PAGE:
Throughout most of Chinese history the biggest threat to the established dynasties came from the northern nomads. The Song dynasty was particularly unlucky in that respect, having to face three waves of nomad invasions - the Tangut, the Jurchen and finally the Mongols, having initially come to power in the aftermath of attacks by the Kitan. The first two attacks saw the Song lose ground in the north, but hold on to an Empire in the south of China, and they were even able to resist the Mongols for several years before eventually falling to them.
These wars took place at a time when China was by far the most advanced civilisation in existence. The Song war machine was a curious mix of the advanced and the inept, with state sponsored weapons factories producing a wide range of gun powder weapons, crossbows, artillery and warships but at the same time suffering from a dangerous divide between the military and civilian leaderships and with an army that was often smaller and weaker than the official figures suggested. Even so the armies involved in these wars dwarf any armies found in Western Europe in this period, with hundreds of thousands of men involved on each side, fleets of thousands of warships and vast amounts of artillery involved.
This was a complex period. The Song emerged from the Five Dynasties and Ten Kingdoms period which followed the collapse of the Tang dynasty. The Song were slowly pushed south and became dangerously obsessed with regaining their lost lands. When the Mongols appeared China was split in three - the Southern Song ruled on the Yangzi River, the Jin Dynasty (founded by the Jurchen) ruled in the north, with an empire that spread from the Yellow River to Beijing and into Manchuria and the smaller Xi Xia empire (ruled by the Tangut) was based on the upper reaches of the Yellow River. The Mongols were able to deal with each of these smaller Empires in turn, with the longest and hardest battles coming against the Song. The problems caused by Mongol inheritance rules meant that the Song had a brief respite every time the Khan of Khan died, but eventually the gifted Qubilai took over, and under his rule the Mongols finally completed the conquest of southern China. He founded the Yuan Dynasty, but this lasted for less than a century before it collapsed.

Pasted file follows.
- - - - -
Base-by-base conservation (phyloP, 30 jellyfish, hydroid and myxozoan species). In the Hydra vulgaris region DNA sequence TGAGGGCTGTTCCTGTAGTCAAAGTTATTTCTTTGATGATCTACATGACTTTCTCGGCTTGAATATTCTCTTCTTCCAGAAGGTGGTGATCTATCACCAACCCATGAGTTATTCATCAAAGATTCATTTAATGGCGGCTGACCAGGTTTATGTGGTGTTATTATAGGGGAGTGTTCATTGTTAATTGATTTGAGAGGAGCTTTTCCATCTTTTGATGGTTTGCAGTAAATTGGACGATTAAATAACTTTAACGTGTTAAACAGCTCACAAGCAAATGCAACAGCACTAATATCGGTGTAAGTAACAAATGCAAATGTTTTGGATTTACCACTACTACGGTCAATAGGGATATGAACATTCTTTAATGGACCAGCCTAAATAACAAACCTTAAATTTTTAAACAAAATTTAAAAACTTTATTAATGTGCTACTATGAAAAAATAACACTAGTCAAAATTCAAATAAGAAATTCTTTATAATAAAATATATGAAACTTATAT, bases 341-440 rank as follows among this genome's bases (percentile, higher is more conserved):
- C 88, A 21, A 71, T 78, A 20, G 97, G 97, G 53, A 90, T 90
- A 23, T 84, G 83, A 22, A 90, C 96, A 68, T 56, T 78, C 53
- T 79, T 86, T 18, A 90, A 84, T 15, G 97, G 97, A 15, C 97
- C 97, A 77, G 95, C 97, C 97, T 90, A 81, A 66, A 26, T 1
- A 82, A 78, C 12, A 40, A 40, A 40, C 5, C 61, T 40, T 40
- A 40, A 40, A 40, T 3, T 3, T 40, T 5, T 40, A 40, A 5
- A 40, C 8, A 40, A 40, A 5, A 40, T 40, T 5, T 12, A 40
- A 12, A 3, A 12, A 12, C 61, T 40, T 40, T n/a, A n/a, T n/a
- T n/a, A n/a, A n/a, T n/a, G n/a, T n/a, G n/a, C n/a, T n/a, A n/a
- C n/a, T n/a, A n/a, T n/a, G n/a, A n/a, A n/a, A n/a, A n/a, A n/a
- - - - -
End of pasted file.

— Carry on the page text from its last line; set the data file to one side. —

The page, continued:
Waterson does an excellent job of guiding us through this prolonged and complex period of warfare, focusing on the key personalities as well as the main campaigns and the differing military establishments. He avoids getting bogged down in detailed descriptions of many battles or sieges, although the six year long siege of the twin cities of Xiangyang and Fancheng get the prominence they deserve, as does the final naval battle that seals the fate of the main Song Dynasty. This allows the main narrative to flow better, and gives us a clearer picture of the overall sweep of events in this dramatic period.
1 - Heaven Inverted: China on the Eve of the Mongol Invasions
2 - Bystanders to Destruction: The Mongol Reduction of Northern China
3 - All Under Heaven: Song's Long War Begins
4 - Feeding the Beast: Song Resistance on the Yangzi and Huai and the End of the Mongol World Empire
5 - Rumours of War: Court Politics and the War of Attrition
6 - A Chinese Civil War? The Fall of Fancheng and Xiangyang
7 - Horses of Heaven's Wide Plain: The Loss of Hangzhou and the Flight of the Song Court
8 - Child Emperors and Suicides: The End of the Song Dynasty
9 - The Phoenix and the Dragon: The Ghosts of the Song and the Fall of the Yuan
Author: James Waterson